The ‘AtomBombing’ Windows Vulnerability is Unpatchable

A new code-injection vulnerability, which cannot be patched, was found in the operating system of Windows. Researchers explain that the flaw can be used to bypass current malware protection solutions.

“Unfortunately this issue cannot be patched since it doesn’t rely on broken or flawed code — rather it’s a flaw in how these operating system mechanisms are designed.”
– the enSilo researcher, Tal Liberman, wrote in a report published on October 27th.

Dubbed “AtomBombing”, the attack tactic is able to manipulate the underlying Atom Table mechanisms of Windows. These Atom Tables hold data strings, placed by applications into the table and thus the apps receive back an atom identifier for each string.

Windows provides several Atom Tables for various aims. For instance, the Global Atom Table can be used to share data between different DDE applications.

“Rather than passing actual strings, a DDE application passes global atoms to its partner application. The partner uses the atoms to obtain the strings from the atom table.”
– explains Microsoft’s own data sheet.

According to enSilo, a potential attacker is able to write a malicious code into one atom table and make the legitimate program retrieve it.

“We also found that the legitimate program, now containing the malicious code, can be manipulated to execute that code.” – Liberman also added.

As a result, malevolence has successfully been transferred from one malicious app to a legitimate another one. Security defenses often don’t include known legitimate apps and processes when blacklisting and blocking dangerous applications.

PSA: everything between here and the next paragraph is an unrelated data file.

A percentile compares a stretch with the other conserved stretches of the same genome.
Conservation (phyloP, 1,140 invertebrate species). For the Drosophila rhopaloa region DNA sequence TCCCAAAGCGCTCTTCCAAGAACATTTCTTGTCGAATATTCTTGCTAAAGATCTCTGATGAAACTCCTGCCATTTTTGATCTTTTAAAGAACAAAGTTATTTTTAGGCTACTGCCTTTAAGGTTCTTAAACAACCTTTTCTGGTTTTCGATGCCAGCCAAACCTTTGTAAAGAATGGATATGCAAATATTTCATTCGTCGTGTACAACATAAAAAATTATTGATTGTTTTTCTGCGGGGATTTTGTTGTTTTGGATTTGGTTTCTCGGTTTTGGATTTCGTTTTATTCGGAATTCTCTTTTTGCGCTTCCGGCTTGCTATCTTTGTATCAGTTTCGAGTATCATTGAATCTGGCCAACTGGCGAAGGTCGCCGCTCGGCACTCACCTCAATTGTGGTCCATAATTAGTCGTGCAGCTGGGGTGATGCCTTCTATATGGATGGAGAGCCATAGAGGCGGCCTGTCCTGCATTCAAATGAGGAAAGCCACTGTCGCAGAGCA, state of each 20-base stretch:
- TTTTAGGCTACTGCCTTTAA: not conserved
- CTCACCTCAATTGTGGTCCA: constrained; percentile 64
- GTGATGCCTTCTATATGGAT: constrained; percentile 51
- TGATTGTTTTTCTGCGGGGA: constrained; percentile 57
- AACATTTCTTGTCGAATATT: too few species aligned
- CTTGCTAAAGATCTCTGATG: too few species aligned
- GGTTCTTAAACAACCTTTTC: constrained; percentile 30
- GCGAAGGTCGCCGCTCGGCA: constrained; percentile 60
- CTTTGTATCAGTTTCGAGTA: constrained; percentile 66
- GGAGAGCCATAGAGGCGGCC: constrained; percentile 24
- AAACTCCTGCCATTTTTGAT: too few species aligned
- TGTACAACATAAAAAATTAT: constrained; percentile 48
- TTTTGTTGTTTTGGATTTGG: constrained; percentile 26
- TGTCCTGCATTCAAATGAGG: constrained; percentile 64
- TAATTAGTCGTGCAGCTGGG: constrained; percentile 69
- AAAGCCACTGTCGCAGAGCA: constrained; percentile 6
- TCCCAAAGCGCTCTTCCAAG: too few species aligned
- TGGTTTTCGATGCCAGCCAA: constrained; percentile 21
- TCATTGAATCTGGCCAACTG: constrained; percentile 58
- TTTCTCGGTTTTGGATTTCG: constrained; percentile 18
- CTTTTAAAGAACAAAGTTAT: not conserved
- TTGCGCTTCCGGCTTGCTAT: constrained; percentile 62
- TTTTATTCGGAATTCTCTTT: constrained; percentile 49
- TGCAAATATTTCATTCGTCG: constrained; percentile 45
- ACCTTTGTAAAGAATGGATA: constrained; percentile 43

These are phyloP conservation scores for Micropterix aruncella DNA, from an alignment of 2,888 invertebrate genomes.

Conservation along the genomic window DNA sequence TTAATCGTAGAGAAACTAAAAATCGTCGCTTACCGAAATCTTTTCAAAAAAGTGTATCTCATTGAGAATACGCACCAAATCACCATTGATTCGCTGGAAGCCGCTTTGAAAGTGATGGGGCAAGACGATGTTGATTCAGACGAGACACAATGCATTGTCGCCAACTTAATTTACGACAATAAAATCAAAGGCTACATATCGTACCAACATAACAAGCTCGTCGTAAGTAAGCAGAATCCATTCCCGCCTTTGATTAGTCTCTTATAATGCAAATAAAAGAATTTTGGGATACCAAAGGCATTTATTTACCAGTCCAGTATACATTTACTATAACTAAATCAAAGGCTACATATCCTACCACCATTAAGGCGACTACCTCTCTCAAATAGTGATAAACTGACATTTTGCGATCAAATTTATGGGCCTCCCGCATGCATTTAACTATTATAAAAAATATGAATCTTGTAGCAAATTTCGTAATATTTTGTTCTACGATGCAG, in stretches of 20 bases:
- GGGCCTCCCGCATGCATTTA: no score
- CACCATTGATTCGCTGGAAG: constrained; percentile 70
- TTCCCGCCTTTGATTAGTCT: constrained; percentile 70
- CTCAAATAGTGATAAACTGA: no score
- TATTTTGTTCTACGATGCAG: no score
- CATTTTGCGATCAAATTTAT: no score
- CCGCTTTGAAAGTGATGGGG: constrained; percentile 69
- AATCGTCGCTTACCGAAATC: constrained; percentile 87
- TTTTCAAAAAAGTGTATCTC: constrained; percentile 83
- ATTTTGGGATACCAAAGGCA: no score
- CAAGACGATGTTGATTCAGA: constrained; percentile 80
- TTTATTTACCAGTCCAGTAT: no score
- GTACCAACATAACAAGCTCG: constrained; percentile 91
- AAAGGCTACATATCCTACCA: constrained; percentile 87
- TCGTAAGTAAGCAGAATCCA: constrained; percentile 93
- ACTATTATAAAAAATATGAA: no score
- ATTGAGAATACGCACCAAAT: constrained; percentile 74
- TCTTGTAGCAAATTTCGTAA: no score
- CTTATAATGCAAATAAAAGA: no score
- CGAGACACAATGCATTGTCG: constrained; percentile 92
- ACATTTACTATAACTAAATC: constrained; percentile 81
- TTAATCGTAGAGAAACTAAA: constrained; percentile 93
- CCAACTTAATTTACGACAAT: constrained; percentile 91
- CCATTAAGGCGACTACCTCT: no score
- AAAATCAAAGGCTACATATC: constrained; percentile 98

Liberman explains that this is what is attractive in a code-injection because it can be used “to bypass security products, hide from the user, and extract sensitive information that would otherwise be unattainable.”

Liberman also gives as an example two AtomBombing tactics, with which an attacker can gain access to context-specific data. The first it with the usage of screenshots. Processes can only do this from within the context of the desktop of the user.

Malware, on the other hand, is usually not able to execute screenshots as it normally lands in the services desktop. However, thanks to AtomBombing, an attacker can inject code from the services desktop into a process, which is already running on the user`s desktop. Thus, the attacker will manage to take the screenshot and pass it back to the malware in the services desktop.

The second example tactic involves access to encrypted passwords. For instance, Chrome uses the Windows Data Protection API (DPAPI) together with data derived from the current user to encrypt the users` stored passwords. In this case, accessing the passwords also requires to be done from within the user context and AtomBombing makes that possible.

“If the malware injects code into a process that’s already running in the context of the current user”
– explains Liberman – “the plain-text passwords can be easily accessed.”

Unfortunately, because of the way Windows OS operates, the AtomBombing vulnerability cannot be patched and the solution must be sought somewhere else.

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